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Sunday, January 6, 2019

Narcos Mexico: A Riveting Prequel



With Joaquín 'El Chapo' Guzmán on trial in New York, what better time to watch - and review - Narcos Mexico, the fourth installment in Netflix's justly acclaimed Narcos series.  Actually, it's a prequel to the other three Narcos, but it's just as powerful.   It takes place (obviously) in Mexico, but it's the story of Miguel Ángel Félix Gallardo and the massive weed cartel he and his brother Rafael Caro Quintero put together in the 1980s.

El Chapo appears as a low-to-high-level henchman of Rafael's.   And Pablo Escabar and the Kings of Cali put in an appearance in a great episode in which Gallardo goes to Colombia to get make a deal for the coke distribution which is beginning to rival and exceed his weed trade.   Indeed, Gallardo's shift from marijuana to cocaine is one of the turning point in Narcos Mexico, and has some unforeseen and unhappy consequences for Gallardo.

The other central theme is the dedication - some would say obsession - of American DEA Agent  Enrique 'Kiki' Camarena to bring down Gallardo's Guadalajara/Mexican/world drug cartel.   In case you're not familiar with the real history, and/or haven't seen Narcos Mexico, I won't tell you how this all turns out.  But I will say that there are close calls galore, and death expected and unexpected meted out in almost every episode.

There's a narrator - Scoot McNairy - who sounds a lot like like the narrator of the first three seasons but is not.  The acting is excellent - especially Diego Luna as Miguel, Tenoch Huerta as Rafael, and Joaquín Cosio as their uncle 'Don Neto' Fonseca Carrillo. Michael Peña does memorable work as Kiki, as does Alyssa Diaz as his wife. And it was a real treat was seeing Wagner Moura as Escobar and Francisco Denis and Alberto Ammann as the Cali bosses back in the 1980s one more time.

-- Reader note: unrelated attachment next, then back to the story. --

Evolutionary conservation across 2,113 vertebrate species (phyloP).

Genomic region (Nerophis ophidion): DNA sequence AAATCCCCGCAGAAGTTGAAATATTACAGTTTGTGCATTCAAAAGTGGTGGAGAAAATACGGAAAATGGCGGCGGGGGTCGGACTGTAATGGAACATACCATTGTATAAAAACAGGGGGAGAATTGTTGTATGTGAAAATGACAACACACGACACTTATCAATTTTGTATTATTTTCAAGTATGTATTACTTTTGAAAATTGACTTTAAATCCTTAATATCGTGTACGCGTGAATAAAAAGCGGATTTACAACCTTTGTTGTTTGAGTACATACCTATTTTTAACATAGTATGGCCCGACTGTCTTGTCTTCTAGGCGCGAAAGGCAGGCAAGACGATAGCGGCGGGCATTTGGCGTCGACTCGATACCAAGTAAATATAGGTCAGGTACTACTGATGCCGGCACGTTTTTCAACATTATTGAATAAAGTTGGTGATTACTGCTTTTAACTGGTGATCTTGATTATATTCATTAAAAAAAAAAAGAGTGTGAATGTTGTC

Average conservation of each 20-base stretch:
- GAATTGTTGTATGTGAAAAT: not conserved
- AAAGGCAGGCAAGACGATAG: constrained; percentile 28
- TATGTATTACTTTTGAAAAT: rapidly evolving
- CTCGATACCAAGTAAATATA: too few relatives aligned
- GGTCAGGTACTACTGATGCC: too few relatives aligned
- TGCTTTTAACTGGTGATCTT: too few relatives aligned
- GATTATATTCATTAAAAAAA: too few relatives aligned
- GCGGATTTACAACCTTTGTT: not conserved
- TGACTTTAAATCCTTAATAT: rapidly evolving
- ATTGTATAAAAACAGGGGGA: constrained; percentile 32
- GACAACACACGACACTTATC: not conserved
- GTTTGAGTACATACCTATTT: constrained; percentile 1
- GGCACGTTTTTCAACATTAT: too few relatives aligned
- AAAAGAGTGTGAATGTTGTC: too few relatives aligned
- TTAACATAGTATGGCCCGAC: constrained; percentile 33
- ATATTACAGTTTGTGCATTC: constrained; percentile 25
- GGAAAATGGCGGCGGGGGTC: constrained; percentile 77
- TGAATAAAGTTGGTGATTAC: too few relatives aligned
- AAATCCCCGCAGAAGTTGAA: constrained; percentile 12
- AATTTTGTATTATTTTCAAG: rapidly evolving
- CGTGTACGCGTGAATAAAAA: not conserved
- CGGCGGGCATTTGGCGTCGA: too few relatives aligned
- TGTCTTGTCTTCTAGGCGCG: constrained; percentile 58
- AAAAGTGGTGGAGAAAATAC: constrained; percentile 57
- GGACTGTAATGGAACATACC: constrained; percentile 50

And here's the confession I often make when I watch these series:  I know the drug cartels murdered a lot of people and did a lot of very evil things.  But in the narrative framework of the story on screen, I always feel a little bad when things don't go right for them, and a little bit glad when they do.  For that reason, I wouldn't be totally devastated if El Chapo dug a tunnel and got out his jail in New York, just as he did in Mexico, but that's another story.

See this series.  If you like this kind of stuff, you'll love it.

 
the Neanderthal cartel

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